THE UK passenger car market opened its account for 2018 with a decline, falling in January by 6.3% y/y according to the latest data published by the Society of Motor Manufacturers and Traders (SMMT), writes IHS Markit analyst Tim Urquhart (left).
Registrations fell from 174,564 units to 163,615 units.
Registrations by private customers were a big drag on performance, with sales falling 9.5% y/y to 69,416 units.
However, fleet registrations dipped by 1.8% y/y to 89,513 units.
Furthermore, business registrations tumbled by 29.7% y/y to 4,686 units.
Outlook for the UK car market
After a couple of years of record sales the January market decline certainly indicates that the growth in the UK market is for now over.
Although anticipated by IHS Markit, it has taken place during a period in which the economy has lost some momentum and is set to face further struggles. We expect domestic demand to remain soft through 2018. In particular, consumer spending growth is expected to come under further pressure as purchasing power is sharply diluted and labour markets are likely to start to soften soon.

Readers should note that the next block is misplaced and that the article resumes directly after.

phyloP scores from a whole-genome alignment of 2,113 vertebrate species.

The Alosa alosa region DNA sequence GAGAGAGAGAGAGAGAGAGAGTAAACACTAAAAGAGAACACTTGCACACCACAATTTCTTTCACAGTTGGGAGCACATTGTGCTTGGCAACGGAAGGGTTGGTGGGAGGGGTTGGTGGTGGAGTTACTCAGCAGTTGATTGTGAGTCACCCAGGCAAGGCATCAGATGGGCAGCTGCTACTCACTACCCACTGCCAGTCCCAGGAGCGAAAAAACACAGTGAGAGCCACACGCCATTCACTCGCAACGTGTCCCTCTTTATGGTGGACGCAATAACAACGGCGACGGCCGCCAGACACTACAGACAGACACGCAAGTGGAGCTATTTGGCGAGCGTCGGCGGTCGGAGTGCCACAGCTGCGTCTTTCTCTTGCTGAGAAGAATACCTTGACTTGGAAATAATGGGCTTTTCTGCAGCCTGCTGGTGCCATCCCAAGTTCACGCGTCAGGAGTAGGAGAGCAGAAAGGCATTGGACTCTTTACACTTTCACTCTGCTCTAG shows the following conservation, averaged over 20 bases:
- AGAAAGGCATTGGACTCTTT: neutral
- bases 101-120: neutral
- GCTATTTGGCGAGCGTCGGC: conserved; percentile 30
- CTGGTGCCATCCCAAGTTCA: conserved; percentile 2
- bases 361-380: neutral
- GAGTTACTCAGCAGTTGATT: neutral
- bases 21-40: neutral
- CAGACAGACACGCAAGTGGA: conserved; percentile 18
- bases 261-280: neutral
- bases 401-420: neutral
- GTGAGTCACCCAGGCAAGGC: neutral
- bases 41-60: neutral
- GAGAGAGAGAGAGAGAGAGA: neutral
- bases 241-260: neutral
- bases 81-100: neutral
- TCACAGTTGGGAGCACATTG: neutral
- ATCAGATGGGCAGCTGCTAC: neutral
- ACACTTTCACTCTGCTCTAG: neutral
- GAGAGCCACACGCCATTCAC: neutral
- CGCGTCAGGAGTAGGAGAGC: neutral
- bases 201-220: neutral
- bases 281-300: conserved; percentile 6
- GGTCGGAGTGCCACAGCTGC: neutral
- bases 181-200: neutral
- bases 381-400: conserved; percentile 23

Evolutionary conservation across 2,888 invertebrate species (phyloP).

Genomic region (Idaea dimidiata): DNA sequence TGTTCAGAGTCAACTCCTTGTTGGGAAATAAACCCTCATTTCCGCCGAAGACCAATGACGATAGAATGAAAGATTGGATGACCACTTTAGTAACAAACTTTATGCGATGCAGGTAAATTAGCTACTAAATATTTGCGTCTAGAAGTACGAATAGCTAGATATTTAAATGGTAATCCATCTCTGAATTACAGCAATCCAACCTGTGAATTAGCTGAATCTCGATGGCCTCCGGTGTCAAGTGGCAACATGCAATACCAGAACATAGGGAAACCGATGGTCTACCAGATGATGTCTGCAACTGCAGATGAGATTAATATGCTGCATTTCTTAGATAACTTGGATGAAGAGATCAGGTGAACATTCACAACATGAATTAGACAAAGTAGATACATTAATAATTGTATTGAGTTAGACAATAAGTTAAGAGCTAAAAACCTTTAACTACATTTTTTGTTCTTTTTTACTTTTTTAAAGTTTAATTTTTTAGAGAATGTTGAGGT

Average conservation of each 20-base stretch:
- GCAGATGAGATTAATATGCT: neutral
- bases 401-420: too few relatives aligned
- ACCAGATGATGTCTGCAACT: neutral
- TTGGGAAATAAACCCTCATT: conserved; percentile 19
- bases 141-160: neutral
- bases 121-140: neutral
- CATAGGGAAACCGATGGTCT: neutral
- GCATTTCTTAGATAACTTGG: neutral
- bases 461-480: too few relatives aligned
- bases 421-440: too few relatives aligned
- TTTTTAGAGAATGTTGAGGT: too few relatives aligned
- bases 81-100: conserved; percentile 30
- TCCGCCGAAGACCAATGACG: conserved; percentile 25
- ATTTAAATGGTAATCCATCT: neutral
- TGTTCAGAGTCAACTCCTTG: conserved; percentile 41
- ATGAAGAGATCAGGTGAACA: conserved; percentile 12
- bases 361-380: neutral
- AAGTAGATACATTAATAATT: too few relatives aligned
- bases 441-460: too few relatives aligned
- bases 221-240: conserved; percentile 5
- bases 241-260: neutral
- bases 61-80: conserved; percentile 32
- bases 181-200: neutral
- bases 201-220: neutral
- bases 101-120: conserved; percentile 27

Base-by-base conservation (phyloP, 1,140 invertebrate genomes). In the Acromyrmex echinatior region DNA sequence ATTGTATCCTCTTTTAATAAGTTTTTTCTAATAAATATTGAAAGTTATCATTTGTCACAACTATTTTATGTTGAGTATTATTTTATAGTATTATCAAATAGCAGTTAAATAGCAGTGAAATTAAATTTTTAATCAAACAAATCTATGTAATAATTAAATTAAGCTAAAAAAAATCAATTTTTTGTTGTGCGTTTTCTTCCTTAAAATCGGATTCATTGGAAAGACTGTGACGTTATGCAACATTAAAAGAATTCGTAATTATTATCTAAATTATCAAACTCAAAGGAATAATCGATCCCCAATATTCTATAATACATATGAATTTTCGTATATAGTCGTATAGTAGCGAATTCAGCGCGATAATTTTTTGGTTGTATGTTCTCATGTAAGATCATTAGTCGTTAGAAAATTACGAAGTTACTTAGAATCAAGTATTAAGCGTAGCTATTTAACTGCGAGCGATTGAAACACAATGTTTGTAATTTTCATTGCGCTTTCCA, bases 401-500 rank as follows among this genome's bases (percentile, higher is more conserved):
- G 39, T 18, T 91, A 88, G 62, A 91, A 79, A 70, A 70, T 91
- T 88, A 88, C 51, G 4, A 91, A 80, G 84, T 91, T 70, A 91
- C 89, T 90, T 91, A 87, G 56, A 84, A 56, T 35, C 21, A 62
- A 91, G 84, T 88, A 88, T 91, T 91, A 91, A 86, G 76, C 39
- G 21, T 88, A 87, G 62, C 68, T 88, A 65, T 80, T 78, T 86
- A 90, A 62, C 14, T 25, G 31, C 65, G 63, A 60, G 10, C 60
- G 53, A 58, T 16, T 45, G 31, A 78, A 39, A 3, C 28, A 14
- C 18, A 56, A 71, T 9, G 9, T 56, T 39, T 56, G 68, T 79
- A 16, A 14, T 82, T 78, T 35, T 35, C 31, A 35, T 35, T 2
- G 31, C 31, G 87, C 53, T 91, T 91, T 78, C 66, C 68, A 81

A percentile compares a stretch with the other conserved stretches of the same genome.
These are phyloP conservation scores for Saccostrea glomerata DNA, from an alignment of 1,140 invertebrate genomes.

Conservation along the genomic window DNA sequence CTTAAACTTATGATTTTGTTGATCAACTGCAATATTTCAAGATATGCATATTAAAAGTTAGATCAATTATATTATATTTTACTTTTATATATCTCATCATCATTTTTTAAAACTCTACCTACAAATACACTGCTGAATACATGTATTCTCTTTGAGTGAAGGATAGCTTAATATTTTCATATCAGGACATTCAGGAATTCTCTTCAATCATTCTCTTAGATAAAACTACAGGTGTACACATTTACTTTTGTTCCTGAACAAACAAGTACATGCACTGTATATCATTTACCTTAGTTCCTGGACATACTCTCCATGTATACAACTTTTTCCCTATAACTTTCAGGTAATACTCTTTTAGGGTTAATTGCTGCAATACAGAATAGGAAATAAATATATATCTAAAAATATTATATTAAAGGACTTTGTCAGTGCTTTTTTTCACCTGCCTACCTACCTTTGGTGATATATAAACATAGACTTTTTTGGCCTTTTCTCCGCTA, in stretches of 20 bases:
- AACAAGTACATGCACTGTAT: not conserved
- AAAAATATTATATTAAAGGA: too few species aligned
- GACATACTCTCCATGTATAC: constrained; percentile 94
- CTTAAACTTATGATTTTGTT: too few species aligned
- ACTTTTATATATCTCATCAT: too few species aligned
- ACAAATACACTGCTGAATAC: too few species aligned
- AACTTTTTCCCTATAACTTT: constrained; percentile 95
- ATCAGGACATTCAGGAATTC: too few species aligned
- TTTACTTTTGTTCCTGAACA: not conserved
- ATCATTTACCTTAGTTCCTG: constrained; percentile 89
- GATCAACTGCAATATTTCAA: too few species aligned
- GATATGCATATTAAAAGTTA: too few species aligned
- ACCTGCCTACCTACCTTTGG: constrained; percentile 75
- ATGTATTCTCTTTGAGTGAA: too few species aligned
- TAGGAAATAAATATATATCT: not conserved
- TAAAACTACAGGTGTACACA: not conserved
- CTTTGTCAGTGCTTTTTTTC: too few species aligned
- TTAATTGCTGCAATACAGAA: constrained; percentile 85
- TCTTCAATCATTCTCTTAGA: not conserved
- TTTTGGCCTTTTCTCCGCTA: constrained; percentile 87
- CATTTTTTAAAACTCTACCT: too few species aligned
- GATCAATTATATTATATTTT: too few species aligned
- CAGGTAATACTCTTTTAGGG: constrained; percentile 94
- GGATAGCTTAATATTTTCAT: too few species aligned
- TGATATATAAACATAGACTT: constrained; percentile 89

Furthermore, according to our January forecast, consumer price inflation is forecast to average 2.9% in 2018, and earnings growth is seen limited by companies clamping down on workers’ pay to contain costs in a challenging environment.
Weakened confidence and labour market slack will dilute workers’ ability and willingness to push for pay increases, despite higher inflation. Business confidence also remains under pressure with the UK in the process of negotiating its departure from the European Union (EU). This has heightened caution in capital expenditure, and to a lesser degree, employment.
Reduced growth prospects will dilute the need for companies to invest to add capacity. Nevertheless, the desire/need to boost productivity will provide some incentive for business investment.
For the full-year IHS Markit is forecasting that West European sales will stagnate in 2018, rising only very marginally to 14.4 million units.